An interesting article in yesterday’s New York Times on changes coming to a classroom near you: digital textbooks. The article, by Tamar Lewin, talks about pilot projects in school districts in Arizona, Louisiana and California that are replacing traditional printed textbooks with online, digital equivalents, or even “open source” texts compiled from materials and lessons generated by teachers or from public (and reliable) sources of information online.
At Winn Brook Elementary, for example, Principal Janet Carey wrote this week that she fielded around 700 applications for four open positions at that school to replace retiring staff or accomodate larger than expected classes: one first grade teacher, two, fourth grade teachers and an art teacher. That’s 175 applicants per position, or an acceptance rate of just over one half of one percent, on average. Compare that with Harvard University’s comparatively generous 7% acceptance rate (2,046 of 29,112 applicants) this year. No surprise: Belmont ended up with some top flight candidates to fill those open positions.
I’ve heard from the Wellington Building Committee that my recent post on Wellington goodness which presented some artist’s renderings and site plans for the new Wellington Elementary presented site plans that are not the latest and greatest and that there’s some confusion about some of the content of those drawings. I’ve been asked to take down both the site plans and the artist’s renderings of the school interior to avoid further confusion, and complied with that request.
There will be a public meeting tomorrow evening to discuss the progress of the New Wellington Elementary project.
Belmont’s latest consolidation plan is the product of an informal and closed door group of the Town’s senior elected officials that some have dubbed the “Officers’ Group.” Is Belmont closing the doors on Open Government?
With all the debate in town about preserving our elementary school libraries, I couldn’t help but note this story on the front page of today’s New York Times about sci-fi writer Ray Bradbury’s crusade to preserve public libraries in his home, Ventura County, California.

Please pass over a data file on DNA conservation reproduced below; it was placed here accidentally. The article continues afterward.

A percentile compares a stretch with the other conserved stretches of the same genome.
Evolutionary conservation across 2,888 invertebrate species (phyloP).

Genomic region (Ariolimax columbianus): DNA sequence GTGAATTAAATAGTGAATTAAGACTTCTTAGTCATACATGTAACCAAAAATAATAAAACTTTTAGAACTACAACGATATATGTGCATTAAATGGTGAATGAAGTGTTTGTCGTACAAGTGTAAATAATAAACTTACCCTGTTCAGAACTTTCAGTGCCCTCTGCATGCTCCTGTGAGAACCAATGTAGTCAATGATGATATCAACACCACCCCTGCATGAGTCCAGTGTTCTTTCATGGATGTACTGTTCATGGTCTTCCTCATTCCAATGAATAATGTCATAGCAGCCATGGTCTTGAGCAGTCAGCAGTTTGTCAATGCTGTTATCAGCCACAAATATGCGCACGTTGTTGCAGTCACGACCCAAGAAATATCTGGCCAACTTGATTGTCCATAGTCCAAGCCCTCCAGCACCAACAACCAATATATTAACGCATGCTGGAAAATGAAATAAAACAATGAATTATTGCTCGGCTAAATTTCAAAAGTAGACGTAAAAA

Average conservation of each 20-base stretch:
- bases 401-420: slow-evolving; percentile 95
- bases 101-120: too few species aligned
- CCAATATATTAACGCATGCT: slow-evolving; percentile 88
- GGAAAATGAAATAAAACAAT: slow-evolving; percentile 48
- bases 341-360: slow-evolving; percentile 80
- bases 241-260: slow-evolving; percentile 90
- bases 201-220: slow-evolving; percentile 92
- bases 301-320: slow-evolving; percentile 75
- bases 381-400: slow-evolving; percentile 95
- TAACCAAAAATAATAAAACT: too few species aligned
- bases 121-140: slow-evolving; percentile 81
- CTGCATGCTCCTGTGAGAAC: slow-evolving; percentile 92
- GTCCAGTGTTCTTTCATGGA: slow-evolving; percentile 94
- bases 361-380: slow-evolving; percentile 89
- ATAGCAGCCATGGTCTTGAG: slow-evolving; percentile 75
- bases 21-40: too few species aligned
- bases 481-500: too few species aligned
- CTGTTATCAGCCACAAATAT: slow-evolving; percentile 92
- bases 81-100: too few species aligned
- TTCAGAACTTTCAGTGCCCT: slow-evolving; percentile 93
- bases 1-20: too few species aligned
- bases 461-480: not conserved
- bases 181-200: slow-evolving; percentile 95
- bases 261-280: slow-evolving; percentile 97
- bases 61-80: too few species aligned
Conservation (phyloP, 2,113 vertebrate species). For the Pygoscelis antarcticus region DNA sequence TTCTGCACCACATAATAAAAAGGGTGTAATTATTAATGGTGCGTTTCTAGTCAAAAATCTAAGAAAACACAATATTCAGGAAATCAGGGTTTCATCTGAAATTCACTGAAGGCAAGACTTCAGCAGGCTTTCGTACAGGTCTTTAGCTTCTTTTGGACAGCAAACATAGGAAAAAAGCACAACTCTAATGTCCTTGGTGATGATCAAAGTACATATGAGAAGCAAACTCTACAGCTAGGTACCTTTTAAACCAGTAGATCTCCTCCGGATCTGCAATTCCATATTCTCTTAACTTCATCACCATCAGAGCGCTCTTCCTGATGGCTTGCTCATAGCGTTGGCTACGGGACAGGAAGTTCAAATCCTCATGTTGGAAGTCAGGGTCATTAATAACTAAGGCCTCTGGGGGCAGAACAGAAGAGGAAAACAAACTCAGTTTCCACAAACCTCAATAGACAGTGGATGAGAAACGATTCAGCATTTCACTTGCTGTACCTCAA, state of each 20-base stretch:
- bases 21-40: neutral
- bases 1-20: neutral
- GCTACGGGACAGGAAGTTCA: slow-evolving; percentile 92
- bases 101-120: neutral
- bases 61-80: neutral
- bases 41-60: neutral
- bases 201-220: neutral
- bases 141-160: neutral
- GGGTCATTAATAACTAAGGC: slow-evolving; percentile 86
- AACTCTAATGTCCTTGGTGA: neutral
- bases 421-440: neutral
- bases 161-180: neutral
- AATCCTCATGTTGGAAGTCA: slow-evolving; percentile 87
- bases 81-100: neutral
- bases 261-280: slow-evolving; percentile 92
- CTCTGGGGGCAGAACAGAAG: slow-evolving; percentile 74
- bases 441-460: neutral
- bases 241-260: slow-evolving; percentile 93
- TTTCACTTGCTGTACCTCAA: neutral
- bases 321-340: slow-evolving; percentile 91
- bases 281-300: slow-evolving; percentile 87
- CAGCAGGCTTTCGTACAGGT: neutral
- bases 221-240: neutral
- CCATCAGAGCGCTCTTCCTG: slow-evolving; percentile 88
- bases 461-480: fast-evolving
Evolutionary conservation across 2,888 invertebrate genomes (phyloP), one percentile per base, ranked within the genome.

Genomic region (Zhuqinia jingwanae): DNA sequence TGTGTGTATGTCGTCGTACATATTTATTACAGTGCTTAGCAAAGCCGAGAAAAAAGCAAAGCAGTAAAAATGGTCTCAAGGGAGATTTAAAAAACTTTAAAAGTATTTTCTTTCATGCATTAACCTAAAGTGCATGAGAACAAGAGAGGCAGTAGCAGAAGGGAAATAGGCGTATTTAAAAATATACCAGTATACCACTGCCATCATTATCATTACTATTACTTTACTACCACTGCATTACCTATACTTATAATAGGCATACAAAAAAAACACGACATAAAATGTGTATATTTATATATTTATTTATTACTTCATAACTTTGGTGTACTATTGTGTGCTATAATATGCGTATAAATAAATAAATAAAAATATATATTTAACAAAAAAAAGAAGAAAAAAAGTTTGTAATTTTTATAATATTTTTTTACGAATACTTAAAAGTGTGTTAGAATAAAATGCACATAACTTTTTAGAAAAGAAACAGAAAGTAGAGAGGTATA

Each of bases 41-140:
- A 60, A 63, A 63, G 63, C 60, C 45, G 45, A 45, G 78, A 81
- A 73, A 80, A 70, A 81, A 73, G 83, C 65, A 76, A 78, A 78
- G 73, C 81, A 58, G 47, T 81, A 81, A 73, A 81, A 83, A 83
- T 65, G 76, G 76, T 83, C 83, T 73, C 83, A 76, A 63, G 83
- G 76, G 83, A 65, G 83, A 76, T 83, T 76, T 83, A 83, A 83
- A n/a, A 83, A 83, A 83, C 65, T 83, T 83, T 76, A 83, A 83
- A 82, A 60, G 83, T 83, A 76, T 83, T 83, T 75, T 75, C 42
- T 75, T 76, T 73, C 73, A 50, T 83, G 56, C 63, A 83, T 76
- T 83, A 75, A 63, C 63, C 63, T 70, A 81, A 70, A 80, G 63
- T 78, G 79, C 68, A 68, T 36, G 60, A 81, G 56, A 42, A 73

A letter from the Save Our Libraries Committee urges the School Committee to allocate funds recently diverted from the Town’s free cash to maintain Library Aide positions. Read the full letter.
Belmont’s name showed up on a list of 11 Bay State towns that had passed Prop 2 1/2 overrides, despite the rough economy. The article, on the front page of today’s Globe,talks about overrides for schools, libraries and public services passing in towns like Rockland, Milton.
If nothing else, the Wellington reminds us all that investing in our public schools — investing in the future of Belmont — is something that’s just…good. It enriches us all far beyond the meager costs we pay (around $1 a day, on average, for the new Wellington school).
This year’s marathon, multi-session Town Meeting might be best remembered for what wasn’t heard last night: a single dissenting voice among the more than 200 assembled Town Meeting members to a motion to allocate more than $39 million for reconstruction of the Wellington Elementary School. The unanimous vote in favor was sweet victory for all those who have battled to have the aging school rebuilt!